I could find no public statement from Taibbi arguing that a war to overthrow Saddam Hussein would be a really bad idea. If he did
write such a piece, I could not discover it via Google. (Feel free to double-check.)
It's not as though Taibbi lacked an audience. From his Wikipedia bio:
In 2002, he returned to the U.S. to start the satirical bi-weekly The Beast in Buffalo, New York. He left that publication, saying that "Running a business and writing is too much." Taibbi continued as a freelancer for The Nation, Playboy, New York Press (where he wrote a regular political column for more than two years), Rolling Stone, and New York Sports Express (as Editor at Large).
He did not exactly "go to the Matt" for peace. And yet he now says that it was an easy call.
John Kerry had committed the same unforgivable sin that damned Hillary, but my search of the Taibbi ouvre did not disgorge a 2004 Kerry-hate diatribe to match his 2016 Hillary-hate diatribe. Again: Maybe I missed something. I'll be grateful to anyone who double-checks and proves me wrong.
Taibbi is also misleading younger folk about the history of that period.
Here's a key fact that lefties always leave out: The authorization of military force was very popular at the time.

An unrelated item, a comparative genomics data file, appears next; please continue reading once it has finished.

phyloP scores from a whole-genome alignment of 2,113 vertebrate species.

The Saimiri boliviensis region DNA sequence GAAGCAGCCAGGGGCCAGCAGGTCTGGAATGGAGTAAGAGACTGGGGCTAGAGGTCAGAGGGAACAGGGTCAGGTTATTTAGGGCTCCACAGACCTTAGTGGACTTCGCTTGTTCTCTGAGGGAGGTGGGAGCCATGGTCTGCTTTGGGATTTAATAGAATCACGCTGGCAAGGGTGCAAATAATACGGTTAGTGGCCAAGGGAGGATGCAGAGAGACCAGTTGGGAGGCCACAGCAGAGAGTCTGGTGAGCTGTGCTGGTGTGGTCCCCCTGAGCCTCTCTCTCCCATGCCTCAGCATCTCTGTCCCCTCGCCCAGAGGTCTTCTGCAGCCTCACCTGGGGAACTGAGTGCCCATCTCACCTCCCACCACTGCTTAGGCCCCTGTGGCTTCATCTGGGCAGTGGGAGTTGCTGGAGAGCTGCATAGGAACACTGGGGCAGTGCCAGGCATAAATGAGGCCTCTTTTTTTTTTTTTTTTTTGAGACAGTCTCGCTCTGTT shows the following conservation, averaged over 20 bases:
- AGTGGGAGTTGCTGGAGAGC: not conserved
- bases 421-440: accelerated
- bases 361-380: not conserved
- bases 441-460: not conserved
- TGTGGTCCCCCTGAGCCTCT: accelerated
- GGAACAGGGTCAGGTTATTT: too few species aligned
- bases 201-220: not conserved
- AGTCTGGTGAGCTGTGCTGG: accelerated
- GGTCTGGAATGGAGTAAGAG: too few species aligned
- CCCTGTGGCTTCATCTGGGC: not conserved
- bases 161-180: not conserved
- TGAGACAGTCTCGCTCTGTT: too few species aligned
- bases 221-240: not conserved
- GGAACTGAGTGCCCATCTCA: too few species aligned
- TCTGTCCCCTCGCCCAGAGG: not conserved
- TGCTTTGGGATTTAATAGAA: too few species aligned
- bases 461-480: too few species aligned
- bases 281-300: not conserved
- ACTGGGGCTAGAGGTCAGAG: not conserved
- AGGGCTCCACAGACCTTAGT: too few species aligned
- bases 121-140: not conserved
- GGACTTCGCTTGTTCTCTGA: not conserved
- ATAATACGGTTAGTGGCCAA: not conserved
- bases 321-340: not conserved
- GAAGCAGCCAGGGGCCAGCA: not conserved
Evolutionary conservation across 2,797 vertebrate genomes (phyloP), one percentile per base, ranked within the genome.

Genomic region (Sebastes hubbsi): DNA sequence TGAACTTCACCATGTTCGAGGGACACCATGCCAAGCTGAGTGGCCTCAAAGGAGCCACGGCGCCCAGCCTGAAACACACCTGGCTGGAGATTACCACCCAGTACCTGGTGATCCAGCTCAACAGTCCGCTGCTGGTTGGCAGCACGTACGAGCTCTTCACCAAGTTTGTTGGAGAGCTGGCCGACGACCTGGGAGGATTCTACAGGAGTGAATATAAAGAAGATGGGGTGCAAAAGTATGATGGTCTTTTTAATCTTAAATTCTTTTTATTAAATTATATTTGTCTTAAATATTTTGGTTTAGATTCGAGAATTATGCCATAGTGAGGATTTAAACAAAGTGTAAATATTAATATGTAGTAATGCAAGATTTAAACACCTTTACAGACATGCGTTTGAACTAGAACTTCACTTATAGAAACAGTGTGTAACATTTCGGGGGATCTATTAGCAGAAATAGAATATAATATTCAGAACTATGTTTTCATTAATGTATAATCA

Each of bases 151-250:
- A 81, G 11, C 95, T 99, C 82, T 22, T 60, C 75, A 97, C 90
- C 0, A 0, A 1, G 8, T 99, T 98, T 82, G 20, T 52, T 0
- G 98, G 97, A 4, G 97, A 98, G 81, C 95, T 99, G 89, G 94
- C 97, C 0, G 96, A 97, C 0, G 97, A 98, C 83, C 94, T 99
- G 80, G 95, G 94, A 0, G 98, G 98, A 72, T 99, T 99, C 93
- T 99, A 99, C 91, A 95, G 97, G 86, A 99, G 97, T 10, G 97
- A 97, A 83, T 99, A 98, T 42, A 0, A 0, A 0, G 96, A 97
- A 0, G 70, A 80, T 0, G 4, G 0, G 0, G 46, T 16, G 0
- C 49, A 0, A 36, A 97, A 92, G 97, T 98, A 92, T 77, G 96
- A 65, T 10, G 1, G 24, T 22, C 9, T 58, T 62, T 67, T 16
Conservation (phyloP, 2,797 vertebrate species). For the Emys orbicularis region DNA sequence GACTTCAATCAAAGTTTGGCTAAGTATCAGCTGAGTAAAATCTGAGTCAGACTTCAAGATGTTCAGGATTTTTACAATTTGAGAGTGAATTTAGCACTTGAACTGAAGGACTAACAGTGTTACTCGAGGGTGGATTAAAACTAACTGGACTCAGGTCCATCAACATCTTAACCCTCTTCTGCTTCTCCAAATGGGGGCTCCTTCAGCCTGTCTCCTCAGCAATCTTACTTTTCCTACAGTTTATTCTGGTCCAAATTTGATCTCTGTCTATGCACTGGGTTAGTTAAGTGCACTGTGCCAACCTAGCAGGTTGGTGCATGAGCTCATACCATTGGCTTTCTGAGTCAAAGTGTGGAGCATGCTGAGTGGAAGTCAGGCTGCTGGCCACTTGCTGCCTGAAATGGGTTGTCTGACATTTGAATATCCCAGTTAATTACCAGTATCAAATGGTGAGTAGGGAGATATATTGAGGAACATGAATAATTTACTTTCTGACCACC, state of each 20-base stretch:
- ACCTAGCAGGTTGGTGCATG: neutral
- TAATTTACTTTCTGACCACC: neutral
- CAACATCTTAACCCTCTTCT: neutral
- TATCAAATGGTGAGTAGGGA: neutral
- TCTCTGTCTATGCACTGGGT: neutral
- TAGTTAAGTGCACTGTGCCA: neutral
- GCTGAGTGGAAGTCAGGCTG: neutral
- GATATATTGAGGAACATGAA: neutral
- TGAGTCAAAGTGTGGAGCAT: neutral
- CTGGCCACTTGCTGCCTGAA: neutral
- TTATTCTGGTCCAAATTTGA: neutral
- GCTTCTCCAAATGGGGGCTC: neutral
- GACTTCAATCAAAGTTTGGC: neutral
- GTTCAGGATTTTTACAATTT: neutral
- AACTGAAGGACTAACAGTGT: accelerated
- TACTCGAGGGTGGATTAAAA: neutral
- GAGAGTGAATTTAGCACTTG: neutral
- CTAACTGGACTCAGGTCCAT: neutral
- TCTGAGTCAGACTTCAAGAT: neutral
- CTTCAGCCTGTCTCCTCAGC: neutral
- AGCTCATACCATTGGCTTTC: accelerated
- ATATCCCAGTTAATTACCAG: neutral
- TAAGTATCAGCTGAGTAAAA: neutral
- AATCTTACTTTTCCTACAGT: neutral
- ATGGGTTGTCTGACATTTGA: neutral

Look up the polling. Most of the citizenry demanded a "yes" vote. They were ready to crucify any politician who opposed the authorization. Many people believed Ann Coulter when she accused anti-war protestors of being traitors in the secret pay of Saddam Hussein.
Of course, the same average Americans who supported the authorization in October of 2002 refused to "own it" after the war went bad.
As always, Americans could not blame themselves. Most people would rather scrape their nipples off with a rusty vegetable peeler than admit to even the slightest error.
So they blamed Bush and Cheney -- and correctly so. But let's face it: On a visceral level, blaming any male
politician is emotionally unsatisfying. We need a girl
to kick. The American psyche demands it.
It's all Hillary's fault. She made Bush do it.
That's why we continually blast Hillary for the 2002 Iraq vote while forgiving everyone else in politics at that time, Democrat or Republican.